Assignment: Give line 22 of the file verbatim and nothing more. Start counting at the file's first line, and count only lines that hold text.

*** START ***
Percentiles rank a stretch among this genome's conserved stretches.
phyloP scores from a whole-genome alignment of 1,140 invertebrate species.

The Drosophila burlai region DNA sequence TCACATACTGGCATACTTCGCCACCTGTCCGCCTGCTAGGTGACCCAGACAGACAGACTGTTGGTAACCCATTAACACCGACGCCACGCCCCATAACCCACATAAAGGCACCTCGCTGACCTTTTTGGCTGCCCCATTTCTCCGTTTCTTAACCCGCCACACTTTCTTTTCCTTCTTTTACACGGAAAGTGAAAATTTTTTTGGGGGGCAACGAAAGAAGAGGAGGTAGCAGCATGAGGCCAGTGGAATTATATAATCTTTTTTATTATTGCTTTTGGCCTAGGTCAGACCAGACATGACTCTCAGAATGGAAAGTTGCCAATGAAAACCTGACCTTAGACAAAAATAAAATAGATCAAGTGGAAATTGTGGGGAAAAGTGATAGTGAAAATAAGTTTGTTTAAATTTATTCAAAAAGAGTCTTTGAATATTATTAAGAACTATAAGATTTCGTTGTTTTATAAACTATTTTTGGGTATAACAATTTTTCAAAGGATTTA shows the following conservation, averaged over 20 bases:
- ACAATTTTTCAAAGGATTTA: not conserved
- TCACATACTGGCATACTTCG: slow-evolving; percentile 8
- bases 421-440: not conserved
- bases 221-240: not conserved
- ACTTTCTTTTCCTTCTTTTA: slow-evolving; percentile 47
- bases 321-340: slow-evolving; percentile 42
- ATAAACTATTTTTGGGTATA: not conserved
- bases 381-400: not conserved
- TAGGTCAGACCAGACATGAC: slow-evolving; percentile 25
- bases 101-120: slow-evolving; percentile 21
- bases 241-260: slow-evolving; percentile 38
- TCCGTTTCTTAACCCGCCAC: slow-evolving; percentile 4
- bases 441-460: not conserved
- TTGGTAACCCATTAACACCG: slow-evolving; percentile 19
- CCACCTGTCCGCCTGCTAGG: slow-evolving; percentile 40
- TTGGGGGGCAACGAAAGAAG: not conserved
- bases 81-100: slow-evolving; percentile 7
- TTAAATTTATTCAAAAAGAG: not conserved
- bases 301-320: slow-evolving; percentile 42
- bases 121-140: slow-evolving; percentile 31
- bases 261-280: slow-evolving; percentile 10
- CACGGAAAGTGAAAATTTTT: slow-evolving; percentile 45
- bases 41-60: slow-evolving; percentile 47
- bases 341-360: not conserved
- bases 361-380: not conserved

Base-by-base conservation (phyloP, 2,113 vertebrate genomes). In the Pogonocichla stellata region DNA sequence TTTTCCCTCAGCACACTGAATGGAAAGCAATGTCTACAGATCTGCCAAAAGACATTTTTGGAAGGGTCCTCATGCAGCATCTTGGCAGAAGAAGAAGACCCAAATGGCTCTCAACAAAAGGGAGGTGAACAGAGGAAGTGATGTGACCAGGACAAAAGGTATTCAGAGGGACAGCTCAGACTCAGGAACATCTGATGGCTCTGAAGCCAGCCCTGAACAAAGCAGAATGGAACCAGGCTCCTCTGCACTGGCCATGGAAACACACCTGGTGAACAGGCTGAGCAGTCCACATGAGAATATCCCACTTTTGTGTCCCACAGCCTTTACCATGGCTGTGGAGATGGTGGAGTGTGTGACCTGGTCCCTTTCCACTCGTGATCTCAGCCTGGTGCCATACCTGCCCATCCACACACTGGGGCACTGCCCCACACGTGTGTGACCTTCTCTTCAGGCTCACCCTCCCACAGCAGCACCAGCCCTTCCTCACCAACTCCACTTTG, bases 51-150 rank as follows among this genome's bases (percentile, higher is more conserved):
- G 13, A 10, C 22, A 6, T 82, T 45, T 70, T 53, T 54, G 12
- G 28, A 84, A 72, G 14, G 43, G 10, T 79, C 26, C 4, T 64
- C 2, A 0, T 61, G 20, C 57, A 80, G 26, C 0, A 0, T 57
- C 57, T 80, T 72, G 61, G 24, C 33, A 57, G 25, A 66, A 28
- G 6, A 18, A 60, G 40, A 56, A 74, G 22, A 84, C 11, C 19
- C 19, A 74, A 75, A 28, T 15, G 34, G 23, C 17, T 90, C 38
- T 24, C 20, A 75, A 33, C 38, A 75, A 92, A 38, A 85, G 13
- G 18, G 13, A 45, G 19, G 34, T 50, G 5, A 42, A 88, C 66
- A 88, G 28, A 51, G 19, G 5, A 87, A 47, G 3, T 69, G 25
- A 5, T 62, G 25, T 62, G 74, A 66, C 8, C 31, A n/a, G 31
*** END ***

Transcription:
- bases 301-320: slow-evolving; percentile 42